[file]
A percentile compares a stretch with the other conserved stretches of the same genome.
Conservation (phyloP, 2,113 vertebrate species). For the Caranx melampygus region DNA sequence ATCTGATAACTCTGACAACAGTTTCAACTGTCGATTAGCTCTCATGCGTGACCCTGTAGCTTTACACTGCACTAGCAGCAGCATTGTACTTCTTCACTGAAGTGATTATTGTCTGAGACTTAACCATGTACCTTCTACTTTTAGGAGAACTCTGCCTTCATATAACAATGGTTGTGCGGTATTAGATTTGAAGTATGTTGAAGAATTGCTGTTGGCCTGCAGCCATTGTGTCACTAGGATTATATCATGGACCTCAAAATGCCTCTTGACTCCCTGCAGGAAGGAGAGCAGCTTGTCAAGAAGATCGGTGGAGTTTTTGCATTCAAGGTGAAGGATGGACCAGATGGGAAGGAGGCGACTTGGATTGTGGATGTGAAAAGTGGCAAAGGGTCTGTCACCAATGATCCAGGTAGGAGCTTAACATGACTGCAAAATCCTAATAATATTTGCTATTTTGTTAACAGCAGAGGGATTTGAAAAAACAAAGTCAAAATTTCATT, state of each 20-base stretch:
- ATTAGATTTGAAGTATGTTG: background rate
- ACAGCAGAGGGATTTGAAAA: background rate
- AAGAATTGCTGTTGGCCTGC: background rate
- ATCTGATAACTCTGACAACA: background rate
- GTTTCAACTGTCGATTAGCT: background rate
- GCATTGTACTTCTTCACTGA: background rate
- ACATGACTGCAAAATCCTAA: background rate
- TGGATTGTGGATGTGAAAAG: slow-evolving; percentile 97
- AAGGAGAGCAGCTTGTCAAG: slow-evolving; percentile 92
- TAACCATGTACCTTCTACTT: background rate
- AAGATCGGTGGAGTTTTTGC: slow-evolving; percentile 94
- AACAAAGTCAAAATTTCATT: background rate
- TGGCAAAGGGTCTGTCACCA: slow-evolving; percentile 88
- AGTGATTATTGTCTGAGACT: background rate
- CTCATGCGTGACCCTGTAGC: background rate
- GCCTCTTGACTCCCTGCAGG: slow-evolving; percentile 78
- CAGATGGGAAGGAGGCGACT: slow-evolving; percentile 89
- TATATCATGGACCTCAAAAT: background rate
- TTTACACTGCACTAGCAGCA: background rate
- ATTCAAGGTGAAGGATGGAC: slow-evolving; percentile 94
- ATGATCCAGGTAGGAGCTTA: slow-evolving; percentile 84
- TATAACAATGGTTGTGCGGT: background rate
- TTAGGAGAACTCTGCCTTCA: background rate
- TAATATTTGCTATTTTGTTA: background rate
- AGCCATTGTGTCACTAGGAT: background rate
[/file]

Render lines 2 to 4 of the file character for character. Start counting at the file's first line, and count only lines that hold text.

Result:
Conservation (phyloP, 2,113 vertebrate species). For the Caranx melampygus region DNA sequence ATCTGATAACTCTGACAACAGTTTCAACTGTCGATTAGCTCTCATGCGTGACCCTGTAGCTTTACACTGCACTAGCAGCAGCATTGTACTTCTTCACTGAAGTGATTATTGTCTGAGACTTAACCATGTACCTTCTACTTTTAGGAGAACTCTGCCTTCATATAACAATGGTTGTGCGGTATTAGATTTGAAGTATGTTGAAGAATTGCTGTTGGCCTGCAGCCATTGTGTCACTAGGATTATATCATGGACCTCAAAATGCCTCTTGACTCCCTGCAGGAAGGAGAGCAGCTTGTCAAGAAGATCGGTGGAGTTTTTGCATTCAAGGTGAAGGATGGACCAGATGGGAAGGAGGCGACTTGGATTGTGGATGTGAAAAGTGGCAAAGGGTCTGTCACCAATGATCCAGGTAGGAGCTTAACATGACTGCAAAATCCTAATAATATTTGCTATTTTGTTAACAGCAGAGGGATTTGAAAAAACAAAGTCAAAATTTCATT, state of each 20-base stretch:
- ATTAGATTTGAAGTATGTTG: background rate
- ACAGCAGAGGGATTTGAAAA: background rate